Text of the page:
I didn’t watch Eurovision. I haven’t since Johnny Logan was on it. As ever it seems I was in a minority. I did, though see that Lord Of The Lost were on it, so it is that with some certainty that I can say that if Italy want to go down the “metal” route next year, they could do a lot worse than Screammachine. This is 80s style metal with a modern bombast. “The Crimson Legacy” sees guitars slash, drums thunder and spandex tight I shouldn’t wonder.

The riff-fest continues unabated through “Church Of The Scream” and you don’t have to look too far for the influences. Somewhere between Hammerfall and Accept comes this, but with new guitarist Edoardo Taddei in situ, they are damn good at it. So is he, actually and he shines frequently, never more than on “Revenge Walker”.

There’s also “Pest Case Scenario”, which as well as being a supreme pun, is the proof that when it comes to metal, these boys have got the chops.

Maiden are out on tour, Priest are taking Saxon out next year, but those bands won’t go on forever (although I appreciate we’ve been saying that for about the last 20 years). Screammachine are as well placed as any to take over.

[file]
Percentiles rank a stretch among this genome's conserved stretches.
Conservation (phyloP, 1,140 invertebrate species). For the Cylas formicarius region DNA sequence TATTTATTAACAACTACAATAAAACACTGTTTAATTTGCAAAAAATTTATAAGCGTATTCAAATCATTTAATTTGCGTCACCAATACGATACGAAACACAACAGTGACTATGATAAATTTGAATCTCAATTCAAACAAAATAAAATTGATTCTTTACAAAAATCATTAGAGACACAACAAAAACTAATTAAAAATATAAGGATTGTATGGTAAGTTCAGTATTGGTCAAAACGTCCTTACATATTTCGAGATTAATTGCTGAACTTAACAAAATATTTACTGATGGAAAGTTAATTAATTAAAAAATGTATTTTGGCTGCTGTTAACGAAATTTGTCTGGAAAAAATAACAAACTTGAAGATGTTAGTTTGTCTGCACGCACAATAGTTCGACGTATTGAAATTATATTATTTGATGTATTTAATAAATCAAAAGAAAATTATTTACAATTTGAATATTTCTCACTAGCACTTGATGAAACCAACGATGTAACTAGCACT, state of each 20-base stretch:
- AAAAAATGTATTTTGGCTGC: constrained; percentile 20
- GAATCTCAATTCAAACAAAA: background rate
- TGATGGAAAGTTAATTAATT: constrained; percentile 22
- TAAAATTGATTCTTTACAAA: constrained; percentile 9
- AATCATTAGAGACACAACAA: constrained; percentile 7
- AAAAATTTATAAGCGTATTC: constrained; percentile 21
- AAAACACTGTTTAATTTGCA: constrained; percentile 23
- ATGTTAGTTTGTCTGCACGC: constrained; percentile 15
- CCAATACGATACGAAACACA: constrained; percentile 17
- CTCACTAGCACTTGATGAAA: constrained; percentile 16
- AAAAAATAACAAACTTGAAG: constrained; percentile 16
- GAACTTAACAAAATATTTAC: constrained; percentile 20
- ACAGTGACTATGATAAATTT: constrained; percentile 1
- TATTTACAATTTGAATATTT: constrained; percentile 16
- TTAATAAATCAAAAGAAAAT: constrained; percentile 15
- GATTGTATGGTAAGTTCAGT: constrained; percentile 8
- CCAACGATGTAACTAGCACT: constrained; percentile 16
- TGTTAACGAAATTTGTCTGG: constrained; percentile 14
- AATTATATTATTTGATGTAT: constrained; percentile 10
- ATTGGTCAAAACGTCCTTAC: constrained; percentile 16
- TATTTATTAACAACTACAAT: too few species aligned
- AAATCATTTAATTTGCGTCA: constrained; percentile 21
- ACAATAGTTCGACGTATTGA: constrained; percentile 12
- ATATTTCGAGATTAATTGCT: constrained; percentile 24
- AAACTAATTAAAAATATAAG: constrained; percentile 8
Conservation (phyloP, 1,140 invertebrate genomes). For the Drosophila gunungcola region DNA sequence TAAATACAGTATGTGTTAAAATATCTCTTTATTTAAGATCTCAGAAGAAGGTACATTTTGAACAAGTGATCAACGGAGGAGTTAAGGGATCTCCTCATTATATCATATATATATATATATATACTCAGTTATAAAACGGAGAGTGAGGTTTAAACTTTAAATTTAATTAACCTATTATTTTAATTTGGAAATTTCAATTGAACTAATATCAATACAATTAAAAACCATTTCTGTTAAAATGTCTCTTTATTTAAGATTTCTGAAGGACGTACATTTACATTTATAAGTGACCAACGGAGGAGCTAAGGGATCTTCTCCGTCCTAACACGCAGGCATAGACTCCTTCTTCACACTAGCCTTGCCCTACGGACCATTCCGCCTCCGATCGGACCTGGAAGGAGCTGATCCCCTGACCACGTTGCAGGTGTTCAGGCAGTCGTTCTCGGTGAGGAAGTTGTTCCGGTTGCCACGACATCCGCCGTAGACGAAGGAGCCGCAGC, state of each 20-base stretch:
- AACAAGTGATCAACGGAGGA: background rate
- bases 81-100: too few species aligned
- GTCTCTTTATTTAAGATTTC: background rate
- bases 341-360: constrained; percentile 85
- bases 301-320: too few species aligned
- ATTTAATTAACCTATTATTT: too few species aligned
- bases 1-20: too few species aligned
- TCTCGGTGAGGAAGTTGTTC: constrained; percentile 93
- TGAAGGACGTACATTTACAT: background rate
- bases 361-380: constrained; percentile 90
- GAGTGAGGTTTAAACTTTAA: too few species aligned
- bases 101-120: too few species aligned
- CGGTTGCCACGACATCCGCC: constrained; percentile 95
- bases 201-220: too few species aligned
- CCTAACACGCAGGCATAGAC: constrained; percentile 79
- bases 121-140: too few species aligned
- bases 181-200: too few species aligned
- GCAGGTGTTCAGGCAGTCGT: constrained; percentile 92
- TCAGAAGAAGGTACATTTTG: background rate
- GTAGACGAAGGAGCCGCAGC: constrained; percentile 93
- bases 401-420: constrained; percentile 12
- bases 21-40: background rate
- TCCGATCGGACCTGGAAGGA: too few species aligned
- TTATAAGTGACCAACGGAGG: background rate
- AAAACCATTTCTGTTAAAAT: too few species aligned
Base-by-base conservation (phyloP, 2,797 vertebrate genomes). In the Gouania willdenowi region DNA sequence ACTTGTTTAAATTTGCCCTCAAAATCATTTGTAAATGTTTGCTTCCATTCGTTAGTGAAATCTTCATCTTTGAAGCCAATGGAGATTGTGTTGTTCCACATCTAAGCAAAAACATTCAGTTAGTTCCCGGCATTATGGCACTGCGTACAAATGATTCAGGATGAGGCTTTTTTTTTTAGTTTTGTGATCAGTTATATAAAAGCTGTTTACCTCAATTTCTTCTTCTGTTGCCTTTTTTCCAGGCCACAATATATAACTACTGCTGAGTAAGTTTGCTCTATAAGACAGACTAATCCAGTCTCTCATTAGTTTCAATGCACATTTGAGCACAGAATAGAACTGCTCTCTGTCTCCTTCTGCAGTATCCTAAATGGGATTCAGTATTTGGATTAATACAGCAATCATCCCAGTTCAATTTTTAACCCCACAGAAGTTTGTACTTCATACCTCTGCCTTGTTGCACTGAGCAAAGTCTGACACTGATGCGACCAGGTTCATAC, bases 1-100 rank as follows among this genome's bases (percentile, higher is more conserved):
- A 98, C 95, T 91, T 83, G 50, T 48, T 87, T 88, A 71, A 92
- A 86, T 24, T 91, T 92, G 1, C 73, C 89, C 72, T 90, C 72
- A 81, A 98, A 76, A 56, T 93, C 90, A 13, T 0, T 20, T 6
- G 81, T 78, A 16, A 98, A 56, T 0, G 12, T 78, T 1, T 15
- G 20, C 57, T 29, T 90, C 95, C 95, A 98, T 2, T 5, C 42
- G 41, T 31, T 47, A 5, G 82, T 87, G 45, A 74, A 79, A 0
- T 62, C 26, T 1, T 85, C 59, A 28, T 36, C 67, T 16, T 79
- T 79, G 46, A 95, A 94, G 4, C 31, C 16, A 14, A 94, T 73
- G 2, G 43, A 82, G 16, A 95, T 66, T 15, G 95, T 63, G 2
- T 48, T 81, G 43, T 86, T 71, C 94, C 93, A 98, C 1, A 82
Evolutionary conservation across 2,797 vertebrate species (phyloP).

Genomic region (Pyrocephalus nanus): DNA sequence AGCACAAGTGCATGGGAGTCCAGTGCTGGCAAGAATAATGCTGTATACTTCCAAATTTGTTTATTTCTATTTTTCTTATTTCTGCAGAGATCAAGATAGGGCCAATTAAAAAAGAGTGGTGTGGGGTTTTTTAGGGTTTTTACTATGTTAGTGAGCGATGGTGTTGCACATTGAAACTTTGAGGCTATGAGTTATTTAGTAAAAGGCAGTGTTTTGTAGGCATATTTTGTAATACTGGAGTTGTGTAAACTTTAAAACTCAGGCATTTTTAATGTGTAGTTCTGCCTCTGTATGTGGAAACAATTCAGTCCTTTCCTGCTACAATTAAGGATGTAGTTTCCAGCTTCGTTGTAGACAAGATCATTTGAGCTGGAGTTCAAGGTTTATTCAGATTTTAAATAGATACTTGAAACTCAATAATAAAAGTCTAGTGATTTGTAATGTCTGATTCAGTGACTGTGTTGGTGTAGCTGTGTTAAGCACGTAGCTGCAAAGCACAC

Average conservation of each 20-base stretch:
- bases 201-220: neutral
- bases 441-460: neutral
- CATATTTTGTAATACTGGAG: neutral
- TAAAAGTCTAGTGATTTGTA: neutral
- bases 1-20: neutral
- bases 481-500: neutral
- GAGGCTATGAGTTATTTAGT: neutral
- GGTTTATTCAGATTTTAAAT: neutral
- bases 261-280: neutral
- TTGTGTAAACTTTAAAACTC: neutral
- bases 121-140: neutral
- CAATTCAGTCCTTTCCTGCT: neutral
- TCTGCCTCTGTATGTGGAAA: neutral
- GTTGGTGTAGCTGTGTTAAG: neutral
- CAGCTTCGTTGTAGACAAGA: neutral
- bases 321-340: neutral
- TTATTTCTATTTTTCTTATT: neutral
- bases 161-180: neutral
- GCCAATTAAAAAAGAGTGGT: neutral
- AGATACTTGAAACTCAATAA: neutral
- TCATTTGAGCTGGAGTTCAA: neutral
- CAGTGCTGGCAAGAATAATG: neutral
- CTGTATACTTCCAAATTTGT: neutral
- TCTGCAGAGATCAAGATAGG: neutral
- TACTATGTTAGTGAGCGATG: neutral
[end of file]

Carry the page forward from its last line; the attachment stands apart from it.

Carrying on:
Rating 8/10


Towards the end of “mojosoul” Gwyn Ashton lays out his life story. The track “The Ballad Of Gwyn Ashton”, charts his journey from Wales to Australia, by way of his love of rock n roll.

It lists some of the people he’s played with, BB King. Johnny Winter, Rory Gallagher (there’s many more) and viewed in that context “mojosoul” is special. Celebrating 50 years of making music, his tenth album strips it all back to basics. Just Ashton, a guitar and a kickdrum, it gives a raw quality to “By Your Side” and “Vanish into Thin Air” – one of the acoustic numbers.

He’s a troubadour here, one with a battered guitar and his stories, and he boogies most agreeably on “Allergic To Love” before “Yesterday’s Me (Cool Cool Water)” adds a folky edge that isn’t too far from the much missed Kelly Joe Phelps.